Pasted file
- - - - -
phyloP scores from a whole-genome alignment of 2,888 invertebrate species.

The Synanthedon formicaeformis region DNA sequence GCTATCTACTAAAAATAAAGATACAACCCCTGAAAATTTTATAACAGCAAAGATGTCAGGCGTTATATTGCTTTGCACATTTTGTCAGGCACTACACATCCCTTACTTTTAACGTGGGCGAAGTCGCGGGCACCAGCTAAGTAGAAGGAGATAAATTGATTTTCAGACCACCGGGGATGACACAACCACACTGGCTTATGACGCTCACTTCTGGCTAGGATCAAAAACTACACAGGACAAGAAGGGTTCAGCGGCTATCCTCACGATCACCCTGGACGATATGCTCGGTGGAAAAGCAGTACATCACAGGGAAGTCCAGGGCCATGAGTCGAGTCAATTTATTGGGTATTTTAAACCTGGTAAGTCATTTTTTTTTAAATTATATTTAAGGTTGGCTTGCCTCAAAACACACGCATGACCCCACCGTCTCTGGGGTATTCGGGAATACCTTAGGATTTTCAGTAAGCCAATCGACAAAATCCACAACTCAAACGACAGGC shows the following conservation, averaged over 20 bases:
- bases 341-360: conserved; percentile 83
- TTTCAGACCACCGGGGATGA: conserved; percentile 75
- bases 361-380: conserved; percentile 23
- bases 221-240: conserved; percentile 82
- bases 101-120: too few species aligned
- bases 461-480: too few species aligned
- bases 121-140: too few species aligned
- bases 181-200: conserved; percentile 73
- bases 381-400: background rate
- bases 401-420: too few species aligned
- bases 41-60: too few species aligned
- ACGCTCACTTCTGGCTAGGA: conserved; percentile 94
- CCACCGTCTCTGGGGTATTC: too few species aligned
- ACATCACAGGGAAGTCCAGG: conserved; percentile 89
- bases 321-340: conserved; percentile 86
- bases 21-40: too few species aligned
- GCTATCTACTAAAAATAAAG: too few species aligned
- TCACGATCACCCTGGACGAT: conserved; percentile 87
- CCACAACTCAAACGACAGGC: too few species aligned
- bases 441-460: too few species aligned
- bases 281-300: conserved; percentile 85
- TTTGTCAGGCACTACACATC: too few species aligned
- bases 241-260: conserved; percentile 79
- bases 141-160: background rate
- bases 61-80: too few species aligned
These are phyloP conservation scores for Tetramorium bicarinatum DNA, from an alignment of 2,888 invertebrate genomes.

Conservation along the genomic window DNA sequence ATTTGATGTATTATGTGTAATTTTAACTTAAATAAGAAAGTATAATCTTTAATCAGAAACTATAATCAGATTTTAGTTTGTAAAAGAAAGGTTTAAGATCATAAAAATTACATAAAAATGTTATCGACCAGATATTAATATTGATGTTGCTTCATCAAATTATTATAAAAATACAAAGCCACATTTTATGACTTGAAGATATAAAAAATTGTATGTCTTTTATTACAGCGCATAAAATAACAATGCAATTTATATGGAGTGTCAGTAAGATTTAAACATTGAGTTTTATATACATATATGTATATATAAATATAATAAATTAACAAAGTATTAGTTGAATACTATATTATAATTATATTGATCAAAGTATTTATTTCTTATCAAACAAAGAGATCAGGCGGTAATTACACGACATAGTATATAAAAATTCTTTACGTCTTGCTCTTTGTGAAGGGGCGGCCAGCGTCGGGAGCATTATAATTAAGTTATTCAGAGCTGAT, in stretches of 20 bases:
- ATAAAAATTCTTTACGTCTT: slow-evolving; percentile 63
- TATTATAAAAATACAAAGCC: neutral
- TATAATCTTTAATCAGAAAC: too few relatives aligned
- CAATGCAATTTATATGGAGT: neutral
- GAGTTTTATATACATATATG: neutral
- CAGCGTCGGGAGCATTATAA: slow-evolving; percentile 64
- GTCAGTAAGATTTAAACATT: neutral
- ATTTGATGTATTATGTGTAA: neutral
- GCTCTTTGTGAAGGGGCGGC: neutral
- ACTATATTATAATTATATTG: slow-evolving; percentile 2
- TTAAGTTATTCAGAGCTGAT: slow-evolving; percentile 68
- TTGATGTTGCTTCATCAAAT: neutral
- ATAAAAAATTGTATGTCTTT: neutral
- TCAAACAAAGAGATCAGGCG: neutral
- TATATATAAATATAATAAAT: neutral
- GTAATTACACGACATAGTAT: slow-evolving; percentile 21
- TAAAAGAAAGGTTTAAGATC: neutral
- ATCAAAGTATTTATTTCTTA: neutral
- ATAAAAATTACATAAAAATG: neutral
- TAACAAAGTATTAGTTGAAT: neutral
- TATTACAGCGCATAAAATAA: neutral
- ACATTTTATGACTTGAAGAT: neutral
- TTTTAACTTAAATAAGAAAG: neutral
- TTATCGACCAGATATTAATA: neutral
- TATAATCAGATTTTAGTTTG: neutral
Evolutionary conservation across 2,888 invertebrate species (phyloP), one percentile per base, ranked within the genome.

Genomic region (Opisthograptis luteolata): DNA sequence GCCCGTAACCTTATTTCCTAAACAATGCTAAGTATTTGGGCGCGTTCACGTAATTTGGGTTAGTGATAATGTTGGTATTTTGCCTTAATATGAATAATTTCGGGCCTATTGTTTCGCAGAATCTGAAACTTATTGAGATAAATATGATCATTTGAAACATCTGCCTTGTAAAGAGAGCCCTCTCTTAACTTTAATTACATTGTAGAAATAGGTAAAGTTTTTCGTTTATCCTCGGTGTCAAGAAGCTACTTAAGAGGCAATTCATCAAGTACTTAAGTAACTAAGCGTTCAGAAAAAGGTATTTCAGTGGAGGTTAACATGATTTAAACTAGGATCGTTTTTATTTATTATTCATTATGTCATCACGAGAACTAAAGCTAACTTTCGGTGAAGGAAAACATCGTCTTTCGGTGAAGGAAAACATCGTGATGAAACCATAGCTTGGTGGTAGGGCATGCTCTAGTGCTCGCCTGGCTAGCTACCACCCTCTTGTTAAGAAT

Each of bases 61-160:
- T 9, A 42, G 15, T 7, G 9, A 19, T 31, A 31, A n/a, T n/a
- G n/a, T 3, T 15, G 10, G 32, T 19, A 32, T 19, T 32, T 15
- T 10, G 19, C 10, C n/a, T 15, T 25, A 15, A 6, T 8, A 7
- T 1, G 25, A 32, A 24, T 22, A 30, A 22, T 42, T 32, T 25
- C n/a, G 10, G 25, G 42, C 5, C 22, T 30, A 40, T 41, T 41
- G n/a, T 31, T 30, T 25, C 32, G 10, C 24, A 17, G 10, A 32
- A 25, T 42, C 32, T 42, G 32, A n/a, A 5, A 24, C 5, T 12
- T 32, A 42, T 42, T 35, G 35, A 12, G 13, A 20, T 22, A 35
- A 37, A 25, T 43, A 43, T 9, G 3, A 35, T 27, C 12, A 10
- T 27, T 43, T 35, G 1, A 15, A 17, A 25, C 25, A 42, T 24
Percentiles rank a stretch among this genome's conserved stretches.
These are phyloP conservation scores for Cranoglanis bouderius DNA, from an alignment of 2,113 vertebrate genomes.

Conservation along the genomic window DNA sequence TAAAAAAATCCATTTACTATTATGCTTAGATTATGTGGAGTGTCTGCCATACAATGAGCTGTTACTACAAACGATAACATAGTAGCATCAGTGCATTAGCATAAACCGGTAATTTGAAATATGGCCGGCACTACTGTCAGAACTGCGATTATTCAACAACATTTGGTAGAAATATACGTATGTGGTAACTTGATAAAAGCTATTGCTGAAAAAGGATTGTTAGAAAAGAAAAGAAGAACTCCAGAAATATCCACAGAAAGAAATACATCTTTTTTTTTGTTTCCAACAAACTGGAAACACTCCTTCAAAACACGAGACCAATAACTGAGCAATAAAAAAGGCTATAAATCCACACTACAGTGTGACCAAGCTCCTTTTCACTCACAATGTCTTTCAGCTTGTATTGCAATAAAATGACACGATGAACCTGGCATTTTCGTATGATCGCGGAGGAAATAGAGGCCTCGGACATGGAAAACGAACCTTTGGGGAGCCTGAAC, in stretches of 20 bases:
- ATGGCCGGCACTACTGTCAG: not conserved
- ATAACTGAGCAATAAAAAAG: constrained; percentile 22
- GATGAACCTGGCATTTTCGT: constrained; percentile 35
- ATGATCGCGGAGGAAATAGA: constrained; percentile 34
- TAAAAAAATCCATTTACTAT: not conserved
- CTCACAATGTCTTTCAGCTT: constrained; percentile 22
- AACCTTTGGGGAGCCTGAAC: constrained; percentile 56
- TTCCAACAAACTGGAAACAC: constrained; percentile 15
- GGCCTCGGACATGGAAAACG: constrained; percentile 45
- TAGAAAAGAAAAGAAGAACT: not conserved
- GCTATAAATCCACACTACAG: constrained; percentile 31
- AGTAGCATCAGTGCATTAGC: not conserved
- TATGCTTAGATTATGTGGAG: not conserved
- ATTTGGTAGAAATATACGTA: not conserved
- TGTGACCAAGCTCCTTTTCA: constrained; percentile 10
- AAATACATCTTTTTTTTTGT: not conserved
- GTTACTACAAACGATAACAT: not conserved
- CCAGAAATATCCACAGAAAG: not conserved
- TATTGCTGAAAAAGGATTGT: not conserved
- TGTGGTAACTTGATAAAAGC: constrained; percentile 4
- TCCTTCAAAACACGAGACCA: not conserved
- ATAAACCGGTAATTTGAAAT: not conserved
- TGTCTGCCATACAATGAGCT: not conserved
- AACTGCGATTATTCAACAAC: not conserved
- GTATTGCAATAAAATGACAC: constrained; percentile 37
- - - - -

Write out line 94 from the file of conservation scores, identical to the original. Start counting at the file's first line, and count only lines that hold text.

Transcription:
- AACTGCGATTATTCAACAAC: not conserved